Foreign Minister Frank‑Walter Steinmeier met with Romanian Foreign Minister Titus Corlăţean at the Federal Foreign Office on 20 March. Their talks focused on bilateral relations between Romania and Germany, the free movement of workers in the EU, and the current situation in Ukraine.
At the joint press conference with Corlăţean, Steinmeier started out by stating: “When I think of Romania, I think of the final day of the year 2006”. Steinmeier said that he was in Bucharest that day, and not only did he witness the Romanian people’s enthusiasm on the eve of their accession to the EU, he felt it too. Steinmeier added:
There was a spirit on the streets that day that we have lost somewhat in recent days and years due to the crisis in Europe. I wish that Europe could recover some of this spirit of optimism that I saw and felt back then in Bucharest on New Year’s Eve in 2006.
Excellent bilateral relations
The German Foreign Minister described bilateral relations between Romania and Germany as “not just good, but excellent”. Among other things, he underscored the strong economic and cultural ties between both countries: Germany is Romania’s top trading partner and is a leading investor in Romania. Bilateral cultural relations are close as well. Steinmeier also praised the trusting and “truly exemplary” relations between the Romanian Government and the German minority in Romania, which numbers nearly 40,000.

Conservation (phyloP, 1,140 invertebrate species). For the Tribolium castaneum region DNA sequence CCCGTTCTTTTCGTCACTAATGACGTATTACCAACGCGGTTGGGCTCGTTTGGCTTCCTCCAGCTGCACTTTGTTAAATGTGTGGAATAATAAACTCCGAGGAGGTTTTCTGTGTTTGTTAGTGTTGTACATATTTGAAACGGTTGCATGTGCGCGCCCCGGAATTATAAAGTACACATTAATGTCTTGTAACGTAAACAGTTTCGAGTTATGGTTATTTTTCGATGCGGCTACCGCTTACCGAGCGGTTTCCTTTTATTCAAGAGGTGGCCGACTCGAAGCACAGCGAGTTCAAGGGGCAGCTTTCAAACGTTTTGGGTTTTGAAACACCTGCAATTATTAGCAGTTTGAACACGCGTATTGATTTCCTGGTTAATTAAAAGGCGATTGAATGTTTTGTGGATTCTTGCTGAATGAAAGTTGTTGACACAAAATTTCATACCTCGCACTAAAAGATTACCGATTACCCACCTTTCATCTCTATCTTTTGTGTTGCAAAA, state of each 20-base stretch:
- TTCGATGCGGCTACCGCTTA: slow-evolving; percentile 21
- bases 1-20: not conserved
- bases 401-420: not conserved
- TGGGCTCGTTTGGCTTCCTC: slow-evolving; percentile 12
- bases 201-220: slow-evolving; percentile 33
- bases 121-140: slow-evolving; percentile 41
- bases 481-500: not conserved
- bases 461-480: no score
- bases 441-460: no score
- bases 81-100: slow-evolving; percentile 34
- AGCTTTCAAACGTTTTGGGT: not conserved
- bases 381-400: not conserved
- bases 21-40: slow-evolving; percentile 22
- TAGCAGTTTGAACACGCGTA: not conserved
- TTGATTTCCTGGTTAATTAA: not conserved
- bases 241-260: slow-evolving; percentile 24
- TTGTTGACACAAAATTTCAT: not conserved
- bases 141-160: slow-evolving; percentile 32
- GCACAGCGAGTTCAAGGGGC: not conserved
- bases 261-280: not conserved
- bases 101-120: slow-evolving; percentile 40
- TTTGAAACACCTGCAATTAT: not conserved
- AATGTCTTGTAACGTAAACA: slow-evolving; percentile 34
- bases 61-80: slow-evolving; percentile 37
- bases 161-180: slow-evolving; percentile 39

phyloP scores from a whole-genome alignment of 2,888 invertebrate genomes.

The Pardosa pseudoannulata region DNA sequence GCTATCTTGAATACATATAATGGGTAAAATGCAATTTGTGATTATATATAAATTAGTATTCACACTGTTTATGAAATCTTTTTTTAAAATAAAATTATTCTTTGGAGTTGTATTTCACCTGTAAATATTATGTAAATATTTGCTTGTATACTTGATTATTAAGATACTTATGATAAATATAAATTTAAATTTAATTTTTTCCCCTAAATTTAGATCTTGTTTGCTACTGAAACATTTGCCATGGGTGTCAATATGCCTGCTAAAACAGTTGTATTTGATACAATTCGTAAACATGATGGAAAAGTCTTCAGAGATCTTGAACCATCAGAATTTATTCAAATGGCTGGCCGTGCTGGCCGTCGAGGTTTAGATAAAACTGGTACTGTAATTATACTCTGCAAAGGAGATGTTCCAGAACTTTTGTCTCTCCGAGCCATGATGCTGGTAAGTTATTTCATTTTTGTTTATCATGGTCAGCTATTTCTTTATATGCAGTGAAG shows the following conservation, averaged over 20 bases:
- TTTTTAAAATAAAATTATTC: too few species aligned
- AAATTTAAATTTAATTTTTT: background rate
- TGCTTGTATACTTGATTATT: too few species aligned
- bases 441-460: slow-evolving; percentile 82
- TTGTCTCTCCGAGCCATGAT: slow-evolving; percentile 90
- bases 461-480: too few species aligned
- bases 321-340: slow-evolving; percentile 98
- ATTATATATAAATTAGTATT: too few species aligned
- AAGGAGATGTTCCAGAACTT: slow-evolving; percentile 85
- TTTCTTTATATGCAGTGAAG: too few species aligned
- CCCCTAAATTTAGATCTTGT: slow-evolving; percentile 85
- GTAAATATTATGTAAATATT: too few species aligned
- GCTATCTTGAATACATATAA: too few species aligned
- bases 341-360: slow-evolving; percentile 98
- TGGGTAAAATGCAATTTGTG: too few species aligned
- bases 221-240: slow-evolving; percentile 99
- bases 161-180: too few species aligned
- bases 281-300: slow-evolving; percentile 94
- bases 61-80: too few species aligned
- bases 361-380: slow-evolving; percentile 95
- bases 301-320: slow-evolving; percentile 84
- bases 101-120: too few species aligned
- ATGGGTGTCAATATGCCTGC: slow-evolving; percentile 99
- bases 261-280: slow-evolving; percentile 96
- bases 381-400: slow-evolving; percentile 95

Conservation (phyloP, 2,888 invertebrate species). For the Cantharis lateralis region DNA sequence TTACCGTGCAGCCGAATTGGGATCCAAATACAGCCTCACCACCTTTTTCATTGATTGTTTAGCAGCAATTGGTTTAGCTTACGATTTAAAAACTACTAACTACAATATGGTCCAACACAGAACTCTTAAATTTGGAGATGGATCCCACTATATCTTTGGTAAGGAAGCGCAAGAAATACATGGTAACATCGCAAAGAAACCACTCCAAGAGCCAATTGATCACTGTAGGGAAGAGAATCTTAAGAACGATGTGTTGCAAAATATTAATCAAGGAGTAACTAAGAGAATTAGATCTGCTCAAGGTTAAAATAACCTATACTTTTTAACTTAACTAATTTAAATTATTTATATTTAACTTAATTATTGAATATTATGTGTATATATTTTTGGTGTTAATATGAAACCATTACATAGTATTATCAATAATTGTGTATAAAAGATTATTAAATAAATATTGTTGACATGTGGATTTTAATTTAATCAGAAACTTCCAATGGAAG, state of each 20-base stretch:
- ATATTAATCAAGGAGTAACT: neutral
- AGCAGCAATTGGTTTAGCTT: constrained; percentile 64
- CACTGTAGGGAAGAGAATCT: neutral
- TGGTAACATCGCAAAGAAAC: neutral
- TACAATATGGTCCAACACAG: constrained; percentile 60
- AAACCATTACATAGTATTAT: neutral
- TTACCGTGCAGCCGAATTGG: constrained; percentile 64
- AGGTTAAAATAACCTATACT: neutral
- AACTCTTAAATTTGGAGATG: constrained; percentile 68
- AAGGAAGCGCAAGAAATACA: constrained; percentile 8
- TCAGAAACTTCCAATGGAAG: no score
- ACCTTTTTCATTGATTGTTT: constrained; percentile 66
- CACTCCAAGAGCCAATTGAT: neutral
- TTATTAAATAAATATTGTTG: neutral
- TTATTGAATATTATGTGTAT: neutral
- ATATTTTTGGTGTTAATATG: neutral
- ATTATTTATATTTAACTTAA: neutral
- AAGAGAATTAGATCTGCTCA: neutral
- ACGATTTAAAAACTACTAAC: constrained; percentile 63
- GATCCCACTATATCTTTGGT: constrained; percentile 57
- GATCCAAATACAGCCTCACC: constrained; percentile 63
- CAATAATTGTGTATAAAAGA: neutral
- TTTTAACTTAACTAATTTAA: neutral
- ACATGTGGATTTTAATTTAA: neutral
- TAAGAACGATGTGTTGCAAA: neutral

Commitment to the free movement of workers
Both Ministers reaffirmed that the contentious debate that took place at the start of 2014 regarding the free movement of workers in the EU had actually had a positive influence on bilateral relations, because it had led to open discussions on challenges and potential solutions in this area. Should there be cases in which this policy is abused, they added, these would have to be looked into. They emphasised that, like all EU member states, Germanyand Romaniaare firmly committed to the principle of the free movement of workers.
Ukraine: The most dangerous European conflict in the past 25 years
In light of recent developments, the two Ministers of course also discussed the crisis in Ukraine, which Steinmeier characterised as “one of the most dangerous conflicts to confront Europe in the past 25 years”. He stated that attempts so far to de‑escalate the situation had unfortunately not achieved success, and that there was still no consensus regarding the formulation of a mandate for an OSCE monitoring mission.
The Romanian Foreign Minister emphasised that the situation in Ukraine is “deeply worrying”. He stated that the alteration of national borders on the basis of military actions cannot be accepted, adding that national sovereignty is a principle under international law that must be respected by everyone.